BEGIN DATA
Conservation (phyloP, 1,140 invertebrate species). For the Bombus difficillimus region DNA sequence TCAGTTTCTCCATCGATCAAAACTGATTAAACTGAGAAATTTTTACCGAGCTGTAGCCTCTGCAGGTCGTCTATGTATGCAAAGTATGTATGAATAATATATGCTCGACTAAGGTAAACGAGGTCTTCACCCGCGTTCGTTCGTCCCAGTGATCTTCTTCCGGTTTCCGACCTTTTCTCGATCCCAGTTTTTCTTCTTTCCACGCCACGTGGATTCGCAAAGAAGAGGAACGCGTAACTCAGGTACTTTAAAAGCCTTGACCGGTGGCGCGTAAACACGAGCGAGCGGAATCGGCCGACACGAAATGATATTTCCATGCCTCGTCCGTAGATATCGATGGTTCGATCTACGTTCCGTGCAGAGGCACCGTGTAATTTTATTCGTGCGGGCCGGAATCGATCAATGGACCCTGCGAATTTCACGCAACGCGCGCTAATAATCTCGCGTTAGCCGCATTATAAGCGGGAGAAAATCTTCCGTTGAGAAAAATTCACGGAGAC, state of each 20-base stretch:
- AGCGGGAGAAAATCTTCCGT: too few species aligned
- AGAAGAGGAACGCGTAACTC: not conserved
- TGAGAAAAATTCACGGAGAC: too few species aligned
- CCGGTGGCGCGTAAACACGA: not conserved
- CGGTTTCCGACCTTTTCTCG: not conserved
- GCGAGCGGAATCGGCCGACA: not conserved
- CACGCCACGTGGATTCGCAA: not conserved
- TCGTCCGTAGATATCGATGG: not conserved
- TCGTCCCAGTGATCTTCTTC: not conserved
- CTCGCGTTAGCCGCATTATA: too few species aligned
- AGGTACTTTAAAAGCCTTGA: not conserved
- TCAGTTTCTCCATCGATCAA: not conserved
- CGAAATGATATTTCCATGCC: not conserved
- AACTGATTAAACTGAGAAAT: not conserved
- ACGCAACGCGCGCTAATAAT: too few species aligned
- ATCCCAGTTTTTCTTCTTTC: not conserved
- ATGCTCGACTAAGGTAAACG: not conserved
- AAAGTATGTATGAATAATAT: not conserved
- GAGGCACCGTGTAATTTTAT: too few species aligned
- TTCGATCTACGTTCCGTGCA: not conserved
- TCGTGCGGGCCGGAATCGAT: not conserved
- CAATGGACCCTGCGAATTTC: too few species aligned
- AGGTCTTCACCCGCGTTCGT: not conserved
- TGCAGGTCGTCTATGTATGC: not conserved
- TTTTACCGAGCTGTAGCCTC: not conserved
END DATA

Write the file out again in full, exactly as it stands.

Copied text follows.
Conservation (phyloP, 1,140 invertebrate species). For the Bombus difficillimus region DNA sequence TCAGTTTCTCCATCGATCAAAACTGATTAAACTGAGAAATTTTTACCGAGCTGTAGCCTCTGCAGGTCGTCTATGTATGCAAAGTATGTATGAATAATATATGCTCGACTAAGGTAAACGAGGTCTTCACCCGCGTTCGTTCGTCCCAGTGATCTTCTTCCGGTTTCCGACCTTTTCTCGATCCCAGTTTTTCTTCTTTCCACGCCACGTGGATTCGCAAAGAAGAGGAACGCGTAACTCAGGTACTTTAAAAGCCTTGACCGGTGGCGCGTAAACACGAGCGAGCGGAATCGGCCGACACGAAATGATATTTCCATGCCTCGTCCGTAGATATCGATGGTTCGATCTACGTTCCGTGCAGAGGCACCGTGTAATTTTATTCGTGCGGGCCGGAATCGATCAATGGACCCTGCGAATTTCACGCAACGCGCGCTAATAATCTCGCGTTAGCCGCATTATAAGCGGGAGAAAATCTTCCGTTGAGAAAAATTCACGGAGAC, state of each 20-base stretch:
- AGCGGGAGAAAATCTTCCGT: too few species aligned
- AGAAGAGGAACGCGTAACTC: not conserved
- TGAGAAAAATTCACGGAGAC: too few species aligned
- CCGGTGGCGCGTAAACACGA: not conserved
- CGGTTTCCGACCTTTTCTCG: not conserved
- GCGAGCGGAATCGGCCGACA: not conserved
- CACGCCACGTGGATTCGCAA: not conserved
- TCGTCCGTAGATATCGATGG: not conserved
- TCGTCCCAGTGATCTTCTTC: not conserved
- CTCGCGTTAGCCGCATTATA: too few species aligned
- AGGTACTTTAAAAGCCTTGA: not conserved
- TCAGTTTCTCCATCGATCAA: not conserved
- CGAAATGATATTTCCATGCC: not conserved
- AACTGATTAAACTGAGAAAT: not conserved
- ACGCAACGCGCGCTAATAAT: too few species aligned
- ATCCCAGTTTTTCTTCTTTC: not conserved
- ATGCTCGACTAAGGTAAACG: not conserved
- AAAGTATGTATGAATAATAT: not conserved
- GAGGCACCGTGTAATTTTAT: too few species aligned
- TTCGATCTACGTTCCGTGCA: not conserved
- TCGTGCGGGCCGGAATCGAT: not conserved
- CAATGGACCCTGCGAATTTC: too few species aligned
- AGGTCTTCACCCGCGTTCGT: not conserved
- TGCAGGTCGTCTATGTATGC: not conserved
- TTTTACCGAGCTGTAGCCTC: not conserved